This is the first time I venture myself into making a build analysis, please bear with me.
The build theme was inspired in The Witcher series. I've been a long time fan of the franchise ever since the original game was released on PC. As such, I decided to go with a neutral black and white color scheme, resembling the Aura of Nightwraiths from the game.
I reused some parts from my old build. Let's talk about some of the components I deem relevant as well as the challenges I encountered:
i7 8700k. I can't say much about this CPU. It's very stable and amicable when it comes to overclocking it, a considerable bump to my previous i5 6600k making it noticeable not only on gaming but mostly, on streaming and a bit of music mixing (I'm a bit of an audiophile user but to a moderate level). Couldn't be more happier with it.
MSI z370 Gaming Pro Carbon. Aesthetically pleasing, feels and looks high quality. Plenty of USB headers to work with, loved it's sleek design and reinforced slots for PCIe and memory; can always appreciate those minor details yet significant for long term use.
MSI Bios interface is so intuitive and easy to navigate. For a painless OC to beginners I can recommend you go to into the advanced settings in the bios > OC > Under 'Misc settings' enable 'Enhanced Turbo' > Enable XMP. Enjoy 4.7 GHz turbo speed, THAT EASY.
RGB effects on the board are smooth and not so in your face and overwhelming like Gigabyte's Aorus. I gotta say though, their Mystic lightning software is atrocious, buggy and very limited. It could use a lot of work considering it doesn't even have the function to enable your RGB profile on Windows start up. Maybe someday we can manage it from programs like Corsair's ICUE, to get the perfect cohesion of all your RGB components and peripherals (I'll keep dreaming).
Corsair Vengeance RGB Pro. Nice design, the white matches my build perfectly. For my needs I think 3000 MHz is the sweet spot, just don't forget to enable XMP or you can always manually overclock their speeds from the Bios and pray the silicon lottery Gods that it gets close to advertised 3000 MHz. If you're conservative you can still enjoy decent DDR4 at 2666MHz although it'll be a wasted potential. Highly recommend to run MemTest: RAM to check how reliable is the kit you receive, it never hurts to do so and ensure what you got is what you asked.
The RGB on these is simply beautiful and out of this world, particularly love the cascade effect that almost resembles how unicorns vomit rainbows.
MSI RTX 2080 Gaming X Trio. I'm absolutely speechless on how awesome it looks. Everything in it's design screams premium and also, loved how MSI is slowly moving away from the Red accents. I know Red typically represents the gaming gear across the board, I just hate it when all these companies force it and ends up in either mismatching our build colors or, if you're like me you simply don't like the red color.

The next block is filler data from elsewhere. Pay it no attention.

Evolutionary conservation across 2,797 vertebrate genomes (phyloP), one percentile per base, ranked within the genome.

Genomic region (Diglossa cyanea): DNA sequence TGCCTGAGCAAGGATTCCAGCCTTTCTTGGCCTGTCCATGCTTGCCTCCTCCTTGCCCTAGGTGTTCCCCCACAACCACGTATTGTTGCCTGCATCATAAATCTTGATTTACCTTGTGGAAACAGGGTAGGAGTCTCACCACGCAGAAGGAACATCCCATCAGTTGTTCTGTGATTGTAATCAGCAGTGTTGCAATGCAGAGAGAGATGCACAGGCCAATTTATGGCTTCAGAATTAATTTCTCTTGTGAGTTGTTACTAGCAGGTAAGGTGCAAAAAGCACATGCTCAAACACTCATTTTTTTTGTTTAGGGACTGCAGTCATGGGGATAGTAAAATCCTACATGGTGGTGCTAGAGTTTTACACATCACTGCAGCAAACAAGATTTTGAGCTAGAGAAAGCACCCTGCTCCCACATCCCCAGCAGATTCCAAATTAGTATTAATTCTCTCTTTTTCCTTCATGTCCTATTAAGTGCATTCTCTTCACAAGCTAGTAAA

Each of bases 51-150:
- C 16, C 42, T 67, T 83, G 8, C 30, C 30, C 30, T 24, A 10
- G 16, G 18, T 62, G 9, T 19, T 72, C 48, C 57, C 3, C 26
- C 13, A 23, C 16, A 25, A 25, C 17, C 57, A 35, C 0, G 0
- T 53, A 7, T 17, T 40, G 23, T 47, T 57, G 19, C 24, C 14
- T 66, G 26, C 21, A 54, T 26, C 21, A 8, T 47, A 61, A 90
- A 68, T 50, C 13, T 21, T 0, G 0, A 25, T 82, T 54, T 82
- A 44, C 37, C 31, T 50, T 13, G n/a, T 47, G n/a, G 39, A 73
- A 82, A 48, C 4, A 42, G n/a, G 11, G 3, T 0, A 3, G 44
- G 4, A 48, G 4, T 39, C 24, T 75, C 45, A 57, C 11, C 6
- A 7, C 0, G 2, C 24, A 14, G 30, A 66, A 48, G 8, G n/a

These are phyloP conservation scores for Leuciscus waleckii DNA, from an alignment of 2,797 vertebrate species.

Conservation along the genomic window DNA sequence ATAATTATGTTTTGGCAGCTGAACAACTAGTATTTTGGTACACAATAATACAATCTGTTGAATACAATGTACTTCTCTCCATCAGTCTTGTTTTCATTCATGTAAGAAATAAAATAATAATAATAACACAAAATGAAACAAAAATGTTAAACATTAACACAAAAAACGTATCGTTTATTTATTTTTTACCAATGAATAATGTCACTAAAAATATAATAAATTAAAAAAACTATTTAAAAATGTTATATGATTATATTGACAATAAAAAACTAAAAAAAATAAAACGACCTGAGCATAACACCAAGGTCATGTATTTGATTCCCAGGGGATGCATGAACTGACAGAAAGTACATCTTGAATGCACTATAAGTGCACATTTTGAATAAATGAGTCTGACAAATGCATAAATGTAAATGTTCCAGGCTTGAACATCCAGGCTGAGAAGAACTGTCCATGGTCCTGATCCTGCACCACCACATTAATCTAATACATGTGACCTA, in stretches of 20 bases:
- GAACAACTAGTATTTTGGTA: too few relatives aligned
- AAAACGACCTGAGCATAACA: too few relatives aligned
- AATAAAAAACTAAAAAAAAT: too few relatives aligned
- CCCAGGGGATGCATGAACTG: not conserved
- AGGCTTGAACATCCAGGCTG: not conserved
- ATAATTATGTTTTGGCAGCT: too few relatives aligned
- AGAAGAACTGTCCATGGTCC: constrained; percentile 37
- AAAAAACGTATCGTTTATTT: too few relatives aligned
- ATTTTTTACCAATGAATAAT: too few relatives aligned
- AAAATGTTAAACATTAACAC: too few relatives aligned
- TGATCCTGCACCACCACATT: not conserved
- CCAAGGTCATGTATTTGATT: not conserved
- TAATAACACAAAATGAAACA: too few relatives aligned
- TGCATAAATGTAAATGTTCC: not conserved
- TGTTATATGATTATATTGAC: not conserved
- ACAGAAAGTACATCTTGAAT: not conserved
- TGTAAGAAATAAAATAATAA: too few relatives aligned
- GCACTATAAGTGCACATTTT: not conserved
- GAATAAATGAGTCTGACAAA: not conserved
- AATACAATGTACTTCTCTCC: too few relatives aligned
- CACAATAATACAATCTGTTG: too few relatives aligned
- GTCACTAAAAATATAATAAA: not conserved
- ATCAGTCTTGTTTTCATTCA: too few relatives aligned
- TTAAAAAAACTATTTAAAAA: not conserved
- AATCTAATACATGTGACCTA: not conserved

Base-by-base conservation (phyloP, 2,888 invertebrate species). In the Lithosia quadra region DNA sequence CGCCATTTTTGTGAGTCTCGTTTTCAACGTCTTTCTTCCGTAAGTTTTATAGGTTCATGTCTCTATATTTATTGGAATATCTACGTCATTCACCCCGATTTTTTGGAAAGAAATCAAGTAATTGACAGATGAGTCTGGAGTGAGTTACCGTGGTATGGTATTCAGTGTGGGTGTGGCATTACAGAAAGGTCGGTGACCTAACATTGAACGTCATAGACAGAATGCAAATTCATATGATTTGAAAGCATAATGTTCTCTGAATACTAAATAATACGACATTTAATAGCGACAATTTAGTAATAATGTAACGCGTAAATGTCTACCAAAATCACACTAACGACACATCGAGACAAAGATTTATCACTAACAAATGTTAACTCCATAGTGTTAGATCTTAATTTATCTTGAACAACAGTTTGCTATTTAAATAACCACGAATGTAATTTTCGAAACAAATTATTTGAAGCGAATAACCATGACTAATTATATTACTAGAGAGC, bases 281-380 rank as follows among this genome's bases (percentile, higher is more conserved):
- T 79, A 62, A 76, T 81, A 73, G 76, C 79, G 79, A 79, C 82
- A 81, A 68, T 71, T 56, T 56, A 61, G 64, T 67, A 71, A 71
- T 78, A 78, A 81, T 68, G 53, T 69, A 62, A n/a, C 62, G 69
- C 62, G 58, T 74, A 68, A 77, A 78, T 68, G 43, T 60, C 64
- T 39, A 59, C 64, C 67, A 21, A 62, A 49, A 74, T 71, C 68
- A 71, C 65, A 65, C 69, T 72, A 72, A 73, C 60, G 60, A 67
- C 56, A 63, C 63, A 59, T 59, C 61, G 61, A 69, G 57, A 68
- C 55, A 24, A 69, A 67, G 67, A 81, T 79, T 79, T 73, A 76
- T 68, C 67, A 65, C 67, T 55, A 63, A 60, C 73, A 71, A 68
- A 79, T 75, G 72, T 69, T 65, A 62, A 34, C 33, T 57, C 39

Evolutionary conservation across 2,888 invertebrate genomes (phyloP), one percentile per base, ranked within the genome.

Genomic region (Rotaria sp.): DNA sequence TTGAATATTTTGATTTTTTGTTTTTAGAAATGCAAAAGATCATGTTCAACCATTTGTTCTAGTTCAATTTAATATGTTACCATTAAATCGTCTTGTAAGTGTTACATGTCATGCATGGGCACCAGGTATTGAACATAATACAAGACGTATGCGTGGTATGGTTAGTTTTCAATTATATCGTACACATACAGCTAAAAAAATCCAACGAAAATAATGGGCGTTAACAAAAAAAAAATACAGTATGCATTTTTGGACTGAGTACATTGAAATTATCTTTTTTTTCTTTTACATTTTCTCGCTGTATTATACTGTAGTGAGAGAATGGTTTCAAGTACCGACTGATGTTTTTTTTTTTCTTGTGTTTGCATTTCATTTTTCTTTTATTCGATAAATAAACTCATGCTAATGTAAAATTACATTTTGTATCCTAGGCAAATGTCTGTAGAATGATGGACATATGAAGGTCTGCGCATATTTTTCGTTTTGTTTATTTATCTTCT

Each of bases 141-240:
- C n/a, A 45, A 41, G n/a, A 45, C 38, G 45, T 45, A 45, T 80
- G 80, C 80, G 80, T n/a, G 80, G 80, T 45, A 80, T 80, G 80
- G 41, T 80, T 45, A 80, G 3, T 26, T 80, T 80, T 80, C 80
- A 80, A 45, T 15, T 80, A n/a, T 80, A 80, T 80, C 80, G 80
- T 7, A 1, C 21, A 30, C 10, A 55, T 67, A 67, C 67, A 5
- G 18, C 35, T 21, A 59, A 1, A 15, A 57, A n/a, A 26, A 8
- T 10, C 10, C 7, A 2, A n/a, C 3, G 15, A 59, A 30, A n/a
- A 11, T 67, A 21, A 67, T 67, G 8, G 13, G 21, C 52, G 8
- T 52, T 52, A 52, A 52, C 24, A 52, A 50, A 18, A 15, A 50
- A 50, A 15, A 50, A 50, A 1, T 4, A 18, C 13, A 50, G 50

This card is chunky, make sure to check if you have plenty of room in your case if you're planning on buying one. It measures exactly 327 x 140 x 55.6 mm. My radiator placement is at the front of my case so, this along with it's front fans needed at least 380mm of clearance.
The card itself it's a nice upgrade from my GTX 1070. It dominates everything at 3440 x 1440p. Is silent and the cooling is perfect, considering some people are worried that one of the fans is smaller in comparison to the other 2.
I advise you to download MSI's Afterburner beta and use OC scanner. If you're on the conservative side, this API overclock tool is for you. After you open Afterburner > Press ctrl+f to get to OC scanner > Scan > Let it run until is done (time varies depending of your components and you may experience some screen flashing since it's running the stress tests for you) > Go back to Afterburner and crank up all the way Power and Temp limit. Enjoy easy overclocking. Be aware the OC scanner won't touch your GPU memory.
In regards to the build...
As for the build experience, everything was so easy inside the P350X. Cable management was a breeze and my only challenge was probably how the HD 120 fans were such a tight fit, especially the rear fan pressing against the motherboard shield. These fans can be used in typical 180 and 240 mm Rads therefore, they all have rubber pads for static pressure adding more volume. Screwing these fellas in sucked, I had to ditch the included screws and use the ones that came with my P350X.
My GPU comes with an Anti-sag brace support, making it a triple slot GPU...no...just...no. It looked way too bulky for my taste so I decided to use upHere's GPU Brace Support, which is a small stand that you can use even for SLI configs. Best part it uses a magnet instead of adhesive, kudos for that!
Conclusion. I love the outcome of this build and I'm sorry I tortured you with such a lengthy description. If you made it until here, thank you very much for reading. This is the beauty of PC gaming, how passionate we get with our builds and project our feeling to it. It's indeed and expensive hobby, making our wallets bleed and in the end, it's worth it as long as you feel happy.